According to the Gregg Reference Manual, ending a sentence with a preposition is not always wrong–regardless of what your high school English teacher told you. It will depend on whether you are writing in informal or formal style. In a law firm, we are usually writing in a formal style, so sentences should not end in a preposition.
- INFORMAL: We didn’t know which publication her artwork appeared in.
- FORMAL: We didn’t know in which publication her artwork appeared.
Sometimes when you try not to end a sentence with a preposition, you can end up with an awkward sentence.
- STILTED: It is hard to understand about what he was thinking.
- NATURAL: It is hard to understand what he was thinking about.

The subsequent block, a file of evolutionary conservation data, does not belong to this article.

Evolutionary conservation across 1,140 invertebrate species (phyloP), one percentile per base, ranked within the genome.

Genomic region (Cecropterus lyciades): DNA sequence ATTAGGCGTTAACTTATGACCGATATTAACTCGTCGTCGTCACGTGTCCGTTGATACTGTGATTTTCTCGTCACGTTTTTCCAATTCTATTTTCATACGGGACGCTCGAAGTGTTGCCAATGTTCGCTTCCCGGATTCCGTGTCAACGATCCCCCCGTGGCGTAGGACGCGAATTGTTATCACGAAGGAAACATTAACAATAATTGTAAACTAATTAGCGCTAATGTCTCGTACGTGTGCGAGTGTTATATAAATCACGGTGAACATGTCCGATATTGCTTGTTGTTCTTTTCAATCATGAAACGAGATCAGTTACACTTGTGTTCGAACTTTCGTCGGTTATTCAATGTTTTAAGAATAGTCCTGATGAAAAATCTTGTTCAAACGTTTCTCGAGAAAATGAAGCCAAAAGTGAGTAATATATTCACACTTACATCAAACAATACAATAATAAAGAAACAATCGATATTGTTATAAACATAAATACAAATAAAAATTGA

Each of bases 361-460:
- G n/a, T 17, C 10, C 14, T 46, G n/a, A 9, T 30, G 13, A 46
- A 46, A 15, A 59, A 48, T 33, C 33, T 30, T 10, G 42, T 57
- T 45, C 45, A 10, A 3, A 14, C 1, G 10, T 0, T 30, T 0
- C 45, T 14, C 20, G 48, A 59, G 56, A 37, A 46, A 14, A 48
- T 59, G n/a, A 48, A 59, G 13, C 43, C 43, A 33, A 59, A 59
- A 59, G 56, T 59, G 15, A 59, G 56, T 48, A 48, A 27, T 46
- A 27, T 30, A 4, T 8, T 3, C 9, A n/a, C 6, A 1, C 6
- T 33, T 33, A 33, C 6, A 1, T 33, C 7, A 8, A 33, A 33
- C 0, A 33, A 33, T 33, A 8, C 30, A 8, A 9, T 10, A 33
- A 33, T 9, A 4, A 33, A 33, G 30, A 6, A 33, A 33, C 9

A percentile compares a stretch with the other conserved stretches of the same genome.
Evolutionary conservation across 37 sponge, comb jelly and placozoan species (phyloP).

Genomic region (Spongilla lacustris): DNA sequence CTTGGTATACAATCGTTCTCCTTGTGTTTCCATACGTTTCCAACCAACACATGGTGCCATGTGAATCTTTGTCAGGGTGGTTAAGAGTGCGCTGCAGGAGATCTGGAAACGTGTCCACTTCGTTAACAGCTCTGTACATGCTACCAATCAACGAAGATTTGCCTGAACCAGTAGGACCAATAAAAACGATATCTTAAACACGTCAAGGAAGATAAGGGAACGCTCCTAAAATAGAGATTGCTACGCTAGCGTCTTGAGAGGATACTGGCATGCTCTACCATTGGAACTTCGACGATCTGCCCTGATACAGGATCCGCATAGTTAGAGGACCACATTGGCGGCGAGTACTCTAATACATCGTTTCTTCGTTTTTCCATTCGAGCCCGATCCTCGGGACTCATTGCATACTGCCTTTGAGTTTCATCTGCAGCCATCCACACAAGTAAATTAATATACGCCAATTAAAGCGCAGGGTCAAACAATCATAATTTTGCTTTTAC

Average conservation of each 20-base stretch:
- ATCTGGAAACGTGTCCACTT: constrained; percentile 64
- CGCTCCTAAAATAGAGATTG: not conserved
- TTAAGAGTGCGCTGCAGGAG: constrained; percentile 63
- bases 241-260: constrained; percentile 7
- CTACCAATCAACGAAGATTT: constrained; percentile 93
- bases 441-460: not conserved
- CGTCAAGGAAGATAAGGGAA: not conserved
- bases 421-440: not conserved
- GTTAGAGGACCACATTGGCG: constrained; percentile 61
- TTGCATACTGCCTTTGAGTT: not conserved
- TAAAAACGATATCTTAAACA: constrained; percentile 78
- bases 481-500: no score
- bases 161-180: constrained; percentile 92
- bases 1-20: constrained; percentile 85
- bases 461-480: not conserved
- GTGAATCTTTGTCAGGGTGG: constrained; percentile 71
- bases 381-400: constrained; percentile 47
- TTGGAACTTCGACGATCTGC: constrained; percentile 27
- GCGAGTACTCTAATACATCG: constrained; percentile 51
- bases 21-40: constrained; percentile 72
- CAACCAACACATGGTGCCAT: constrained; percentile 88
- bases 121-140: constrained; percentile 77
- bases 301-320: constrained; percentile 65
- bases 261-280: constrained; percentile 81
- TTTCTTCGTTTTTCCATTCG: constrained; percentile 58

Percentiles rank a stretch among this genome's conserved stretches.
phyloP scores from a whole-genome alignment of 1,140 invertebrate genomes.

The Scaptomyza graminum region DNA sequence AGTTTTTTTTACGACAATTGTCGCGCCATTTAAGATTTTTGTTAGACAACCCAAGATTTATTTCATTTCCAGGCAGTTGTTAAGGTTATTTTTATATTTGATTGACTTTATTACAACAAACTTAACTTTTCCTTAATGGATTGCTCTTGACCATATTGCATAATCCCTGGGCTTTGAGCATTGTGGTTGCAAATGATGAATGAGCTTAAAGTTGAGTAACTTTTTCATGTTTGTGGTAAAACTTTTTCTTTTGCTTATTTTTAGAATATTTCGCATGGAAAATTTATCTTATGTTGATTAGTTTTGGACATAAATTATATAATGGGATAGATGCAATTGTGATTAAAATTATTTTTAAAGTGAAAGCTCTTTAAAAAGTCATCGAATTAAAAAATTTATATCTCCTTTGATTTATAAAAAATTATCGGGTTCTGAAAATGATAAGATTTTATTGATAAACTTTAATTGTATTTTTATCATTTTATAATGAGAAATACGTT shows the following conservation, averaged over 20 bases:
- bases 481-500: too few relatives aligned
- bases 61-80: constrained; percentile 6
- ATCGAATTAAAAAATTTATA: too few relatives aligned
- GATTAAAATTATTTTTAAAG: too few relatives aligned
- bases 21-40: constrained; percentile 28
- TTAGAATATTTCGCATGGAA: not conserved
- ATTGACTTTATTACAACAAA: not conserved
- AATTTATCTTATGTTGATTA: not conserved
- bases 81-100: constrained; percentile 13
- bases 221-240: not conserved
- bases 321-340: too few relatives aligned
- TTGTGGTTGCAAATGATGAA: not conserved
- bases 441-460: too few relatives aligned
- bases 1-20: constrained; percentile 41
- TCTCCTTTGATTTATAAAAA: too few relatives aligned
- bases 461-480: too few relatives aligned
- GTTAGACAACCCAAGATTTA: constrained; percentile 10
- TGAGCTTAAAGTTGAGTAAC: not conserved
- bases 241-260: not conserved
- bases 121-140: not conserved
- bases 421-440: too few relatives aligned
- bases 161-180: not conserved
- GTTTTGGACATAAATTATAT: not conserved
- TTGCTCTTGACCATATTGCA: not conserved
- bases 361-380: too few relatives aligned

Also be careful because sometimes the object of a preposition at the end of a sentence is not expressed.
- Our vacations are typically relaxing, but this year’s vacation was anything but. (Anything but relaxing.)
You may be familiar with Sir Winston Churchill’s complaint to an editor who tried to discourage him from ending his sentences with prepositions, which has become one of the greatest examples of the hazards of NOT putting a preposition at the end of a sentence: “This is the sort of English up with which I will not put.”
The basic rule for ending sentences with a preposition is to use good sense. It is not completely taboo, but use your judgment for when it is appropriate.